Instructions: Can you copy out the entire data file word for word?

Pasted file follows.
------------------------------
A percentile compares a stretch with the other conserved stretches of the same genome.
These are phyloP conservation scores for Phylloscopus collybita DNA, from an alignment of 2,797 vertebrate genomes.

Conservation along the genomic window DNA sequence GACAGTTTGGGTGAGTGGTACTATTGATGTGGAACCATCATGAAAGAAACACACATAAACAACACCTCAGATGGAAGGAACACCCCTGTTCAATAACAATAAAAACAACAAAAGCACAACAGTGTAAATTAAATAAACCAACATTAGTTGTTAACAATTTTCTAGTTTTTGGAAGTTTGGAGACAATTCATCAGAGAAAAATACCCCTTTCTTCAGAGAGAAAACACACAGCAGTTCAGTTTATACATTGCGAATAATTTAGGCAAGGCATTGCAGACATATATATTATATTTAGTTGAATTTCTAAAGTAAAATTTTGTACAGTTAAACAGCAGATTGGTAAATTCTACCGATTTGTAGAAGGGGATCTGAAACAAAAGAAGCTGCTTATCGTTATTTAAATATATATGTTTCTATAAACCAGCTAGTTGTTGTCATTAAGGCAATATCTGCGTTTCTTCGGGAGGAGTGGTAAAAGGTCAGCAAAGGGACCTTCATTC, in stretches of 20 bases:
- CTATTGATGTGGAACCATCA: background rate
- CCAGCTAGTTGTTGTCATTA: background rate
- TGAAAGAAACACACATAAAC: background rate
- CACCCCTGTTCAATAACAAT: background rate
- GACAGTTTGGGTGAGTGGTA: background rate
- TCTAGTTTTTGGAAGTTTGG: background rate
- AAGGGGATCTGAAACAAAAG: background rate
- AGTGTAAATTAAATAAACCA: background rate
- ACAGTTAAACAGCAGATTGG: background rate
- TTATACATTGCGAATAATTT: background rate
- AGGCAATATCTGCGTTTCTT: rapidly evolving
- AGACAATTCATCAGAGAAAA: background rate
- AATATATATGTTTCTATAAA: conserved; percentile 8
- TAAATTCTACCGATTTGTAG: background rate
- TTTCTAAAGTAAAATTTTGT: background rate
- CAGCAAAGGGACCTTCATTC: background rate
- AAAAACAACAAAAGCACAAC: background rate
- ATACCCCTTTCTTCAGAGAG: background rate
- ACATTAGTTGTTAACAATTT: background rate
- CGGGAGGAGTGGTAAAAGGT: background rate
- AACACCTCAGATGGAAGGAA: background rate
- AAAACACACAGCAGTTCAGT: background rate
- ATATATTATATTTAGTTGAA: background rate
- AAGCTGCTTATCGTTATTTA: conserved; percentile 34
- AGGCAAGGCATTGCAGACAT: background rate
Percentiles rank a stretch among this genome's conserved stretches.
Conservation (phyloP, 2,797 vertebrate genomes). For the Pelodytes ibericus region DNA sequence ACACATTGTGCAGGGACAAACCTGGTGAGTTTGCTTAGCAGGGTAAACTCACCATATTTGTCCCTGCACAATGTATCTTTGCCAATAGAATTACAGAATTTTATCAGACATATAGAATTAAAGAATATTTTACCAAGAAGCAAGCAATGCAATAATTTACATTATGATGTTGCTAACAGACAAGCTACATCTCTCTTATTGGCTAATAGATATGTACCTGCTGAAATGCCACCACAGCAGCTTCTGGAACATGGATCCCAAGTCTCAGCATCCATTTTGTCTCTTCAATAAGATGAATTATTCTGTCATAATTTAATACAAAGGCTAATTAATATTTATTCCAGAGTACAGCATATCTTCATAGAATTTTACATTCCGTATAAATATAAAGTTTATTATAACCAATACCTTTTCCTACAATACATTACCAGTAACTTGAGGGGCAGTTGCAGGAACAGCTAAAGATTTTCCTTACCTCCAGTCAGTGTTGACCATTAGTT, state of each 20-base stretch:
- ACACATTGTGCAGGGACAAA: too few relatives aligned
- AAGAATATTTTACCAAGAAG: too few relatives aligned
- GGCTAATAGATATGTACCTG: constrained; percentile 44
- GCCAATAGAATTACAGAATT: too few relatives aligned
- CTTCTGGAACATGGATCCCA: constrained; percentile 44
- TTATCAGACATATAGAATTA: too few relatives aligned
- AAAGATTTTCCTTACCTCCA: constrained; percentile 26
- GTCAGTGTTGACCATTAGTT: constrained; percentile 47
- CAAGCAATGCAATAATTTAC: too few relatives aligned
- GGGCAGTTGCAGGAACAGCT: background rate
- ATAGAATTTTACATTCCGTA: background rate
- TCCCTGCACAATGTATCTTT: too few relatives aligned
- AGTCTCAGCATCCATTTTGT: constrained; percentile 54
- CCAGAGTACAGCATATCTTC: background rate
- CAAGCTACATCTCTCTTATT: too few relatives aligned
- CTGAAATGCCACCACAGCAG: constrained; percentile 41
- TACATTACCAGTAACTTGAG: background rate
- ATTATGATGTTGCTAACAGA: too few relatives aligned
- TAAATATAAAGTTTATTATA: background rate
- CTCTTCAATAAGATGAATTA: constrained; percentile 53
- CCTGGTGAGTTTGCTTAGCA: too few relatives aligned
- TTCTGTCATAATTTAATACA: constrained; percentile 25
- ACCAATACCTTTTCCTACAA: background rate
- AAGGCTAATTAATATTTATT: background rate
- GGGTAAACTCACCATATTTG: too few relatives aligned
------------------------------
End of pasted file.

A percentile compares a stretch with the other conserved stretches of the same genome.
These are phyloP conservation scores for Phylloscopus collybita DNA, from an alignment of 2,797 vertebrate genomes.

Conservation along the genomic window DNA sequence GACAGTTTGGGTGAGTGGTACTATTGATGTGGAACCATCATGAAAGAAACACACATAAACAACACCTCAGATGGAAGGAACACCCCTGTTCAATAACAATAAAAACAACAAAAGCACAACAGTGTAAATTAAATAAACCAACATTAGTTGTTAACAATTTTCTAGTTTTTGGAAGTTTGGAGACAATTCATCAGAGAAAAATACCCCTTTCTTCAGAGAGAAAACACACAGCAGTTCAGTTTATACATTGCGAATAATTTAGGCAAGGCATTGCAGACATATATATTATATTTAGTTGAATTTCTAAAGTAAAATTTTGTACAGTTAAACAGCAGATTGGTAAATTCTACCGATTTGTAGAAGGGGATCTGAAACAAAAGAAGCTGCTTATCGTTATTTAAATATATATGTTTCTATAAACCAGCTAGTTGTTGTCATTAAGGCAATATCTGCGTTTCTTCGGGAGGAGTGGTAAAAGGTCAGCAAAGGGACCTTCATTC, in stretches of 20 bases:
- CTATTGATGTGGAACCATCA: background rate
- CCAGCTAGTTGTTGTCATTA: background rate
- TGAAAGAAACACACATAAAC: background rate
- CACCCCTGTTCAATAACAAT: background rate
- GACAGTTTGGGTGAGTGGTA: background rate
- TCTAGTTTTTGGAAGTTTGG: background rate
- AAGGGGATCTGAAACAAAAG: background rate
- AGTGTAAATTAAATAAACCA: background rate
- ACAGTTAAACAGCAGATTGG: background rate
- TTATACATTGCGAATAATTT: background rate
- AGGCAATATCTGCGTTTCTT: rapidly evolving
- AGACAATTCATCAGAGAAAA: background rate
- AATATATATGTTTCTATAAA: conserved; percentile 8
- TAAATTCTACCGATTTGTAG: background rate
- TTTCTAAAGTAAAATTTTGT: background rate
- CAGCAAAGGGACCTTCATTC: background rate
- AAAAACAACAAAAGCACAAC: background rate
- ATACCCCTTTCTTCAGAGAG: background rate
- ACATTAGTTGTTAACAATTT: background rate
- CGGGAGGAGTGGTAAAAGGT: background rate
- AACACCTCAGATGGAAGGAA: background rate
- AAAACACACAGCAGTTCAGT: background rate
- ATATATTATATTTAGTTGAA: background rate
- AAGCTGCTTATCGTTATTTA: conserved; percentile 34
- AGGCAAGGCATTGCAGACAT: background rate
Percentiles rank a stretch among this genome's conserved stretches.
Conservation (phyloP, 2,797 vertebrate genomes). For the Pelodytes ibericus region DNA sequence ACACATTGTGCAGGGACAAACCTGGTGAGTTTGCTTAGCAGGGTAAACTCACCATATTTGTCCCTGCACAATGTATCTTTGCCAATAGAATTACAGAATTTTATCAGACATATAGAATTAAAGAATATTTTACCAAGAAGCAAGCAATGCAATAATTTACATTATGATGTTGCTAACAGACAAGCTACATCTCTCTTATTGGCTAATAGATATGTACCTGCTGAAATGCCACCACAGCAGCTTCTGGAACATGGATCCCAAGTCTCAGCATCCATTTTGTCTCTTCAATAAGATGAATTATTCTGTCATAATTTAATACAAAGGCTAATTAATATTTATTCCAGAGTACAGCATATCTTCATAGAATTTTACATTCCGTATAAATATAAAGTTTATTATAACCAATACCTTTTCCTACAATACATTACCAGTAACTTGAGGGGCAGTTGCAGGAACAGCTAAAGATTTTCCTTACCTCCAGTCAGTGTTGACCATTAGTT, state of each 20-base stretch:
- ACACATTGTGCAGGGACAAA: too few relatives aligned
- AAGAATATTTTACCAAGAAG: too few relatives aligned
- GGCTAATAGATATGTACCTG: constrained; percentile 44
- GCCAATAGAATTACAGAATT: too few relatives aligned
- CTTCTGGAACATGGATCCCA: constrained; percentile 44
- TTATCAGACATATAGAATTA: too few relatives aligned
- AAAGATTTTCCTTACCTCCA: constrained; percentile 26
- GTCAGTGTTGACCATTAGTT: constrained; percentile 47
- CAAGCAATGCAATAATTTAC: too few relatives aligned
- GGGCAGTTGCAGGAACAGCT: background rate
- ATAGAATTTTACATTCCGTA: background rate
- TCCCTGCACAATGTATCTTT: too few relatives aligned
- AGTCTCAGCATCCATTTTGT: constrained; percentile 54
- CCAGAGTACAGCATATCTTC: background rate
- CAAGCTACATCTCTCTTATT: too few relatives aligned
- CTGAAATGCCACCACAGCAG: constrained; percentile 41
- TACATTACCAGTAACTTGAG: background rate
- ATTATGATGTTGCTAACAGA: too few relatives aligned
- TAAATATAAAGTTTATTATA: background rate
- CTCTTCAATAAGATGAATTA: constrained; percentile 53
- CCTGGTGAGTTTGCTTAGCA: too few relatives aligned
- TTCTGTCATAATTTAATACA: constrained; percentile 25
- ACCAATACCTTTTCCTACAA: background rate
- AAGGCTAATTAATATTTATT: background rate
- GGGTAAACTCACCATATTTG: too few relatives aligned